Prayers began in April when a handful of Standing Rock tribal members set up tipis on the banks of the Cannonball River. They named their camp “Sacred Stone Camp,” after the large spherical stones created by currents where the Cannonball River meets the Missouri River. So it began—a movement which recognizes as “sacred stones” what the dominant culture sees as “cannonballs.”
In eight months, the movement to protect the waters of the Missouri River and sacred sites on Lakota land has swelled the first camp and two additional camp sites so greatly that the population now exceeds that of most small towns in North Dakota. Thousands of people from hundreds of tribes, races, and ethnicities have come together. The water protectors have the attention of pipeline developers, oil producers, the Army Corps of Engineers, law enforcement from five states, the National Guard, the President of the United States, and international news media. What’s missing from most reports about what’s happening at Standing Rock is any recognition that the heart of the gathering is prayer.
I joined a prayer gathering for Standing Rock on Saturday, November 26, at the headwaters of the Missouri River. About 20 people, including children, young people, and elders, stood next to the water for an informal, interfaith time of prayer. We began with a traditional smudging, passing a smoldering bundle of sage and sweetgrass around the circle and letting its aromatic smoke purify us for the prayers. A Crow man sang an honor song as he beat its rhythm on a handheld drum. A long, empty coal train passed behind him on the opposite bank of the river as he sang. Then those who wished shared their thoughts. One woman began by reflecting on covenant, both its biblical roots and its role in our relationships. Two young women, one white and the other Native, shared their personal experiences at the Sacred Stones Camp earlier this year. Both described a warm welcome into community, and an atmosphere of peace and love. Another man sang the first song he learned about Jesus in the Crow language. Then we bowed our heads and prayed.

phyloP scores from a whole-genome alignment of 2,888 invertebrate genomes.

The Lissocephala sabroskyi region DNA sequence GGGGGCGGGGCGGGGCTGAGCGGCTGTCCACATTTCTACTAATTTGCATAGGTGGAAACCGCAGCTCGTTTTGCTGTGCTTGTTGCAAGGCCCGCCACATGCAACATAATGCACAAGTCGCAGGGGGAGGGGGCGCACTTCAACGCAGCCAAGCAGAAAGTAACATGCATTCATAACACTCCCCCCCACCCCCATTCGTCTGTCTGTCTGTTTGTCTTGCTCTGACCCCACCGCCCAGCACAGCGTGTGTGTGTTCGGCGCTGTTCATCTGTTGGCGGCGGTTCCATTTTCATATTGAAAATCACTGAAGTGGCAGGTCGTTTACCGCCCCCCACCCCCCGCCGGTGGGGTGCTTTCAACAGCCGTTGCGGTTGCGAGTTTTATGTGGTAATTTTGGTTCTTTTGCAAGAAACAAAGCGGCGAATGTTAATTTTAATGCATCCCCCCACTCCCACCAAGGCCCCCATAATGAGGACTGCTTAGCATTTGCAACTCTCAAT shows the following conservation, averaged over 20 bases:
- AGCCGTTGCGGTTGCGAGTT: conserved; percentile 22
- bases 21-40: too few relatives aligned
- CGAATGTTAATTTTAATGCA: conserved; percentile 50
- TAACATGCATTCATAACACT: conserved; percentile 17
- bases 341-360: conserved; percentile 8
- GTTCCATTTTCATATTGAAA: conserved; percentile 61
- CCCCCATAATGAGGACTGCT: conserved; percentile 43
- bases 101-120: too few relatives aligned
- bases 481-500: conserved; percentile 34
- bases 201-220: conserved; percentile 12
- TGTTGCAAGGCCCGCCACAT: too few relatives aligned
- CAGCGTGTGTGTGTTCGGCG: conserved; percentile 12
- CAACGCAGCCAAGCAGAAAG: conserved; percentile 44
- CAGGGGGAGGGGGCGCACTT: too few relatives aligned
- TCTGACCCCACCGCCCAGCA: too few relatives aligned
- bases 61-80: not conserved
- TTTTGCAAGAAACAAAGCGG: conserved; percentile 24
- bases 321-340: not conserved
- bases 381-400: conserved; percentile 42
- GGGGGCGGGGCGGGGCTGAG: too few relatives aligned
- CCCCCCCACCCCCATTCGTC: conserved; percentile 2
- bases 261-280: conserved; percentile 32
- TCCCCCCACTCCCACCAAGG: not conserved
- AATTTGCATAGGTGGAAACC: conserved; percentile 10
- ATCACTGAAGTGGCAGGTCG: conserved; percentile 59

We prayed for Mother Earth. We prayed for the water protectors, for their safety and for their cause. We prayed for law enforcement officers and their families. We prayed for a peaceful resolution to the conflict between those who want to build a pipeline for oil and those who want to ensure clean water for future generations. We prayed that Indian people and white people and brown people and black could understand and respect one another. We prayed in appreciation of the earth and in gratitude for all living things, for water and rocks and air. We prayed for all our relatives. Mitakuye oyasin.
When I opened my eyes, the sun had emerged from behind clouds and there was a clarity to the air which wasn’t there before. I felt spiritually connected to those around me, and literally connected to the community at Standing Rock by the river water which flowed by us, on its way to where they also pray. A few moments later, someone pointed toward the hillside beyond the river, where a bald eagle circled in the sky.
The heart of what is happening at Standing Rock, at the camp called Sacred Stone, is prayer. It is not a story about environmentalists trying to stop progress, it is not a story about protestors asserting their constitutional rights, it is not a story about Indians seeking revenge for 500 years of broken treaties, land theft, and attempted genocide. The real story is about people claiming the power of their ancient spiritual tradition and their tradition’s deep wisdom regarding the sacredness of water, the earth, and all of life. The real story is about prayer.
My prayer is that this story will end differently than most other stories about Native Americans and people of European ancestry. My prayer is that in this time of intensified racism and desecration of the earth, we will experience the dawn of a new way of relating to one another and to our precious common home, thanks to the water protectors. May the sacred, life-giving waters show us that we are one.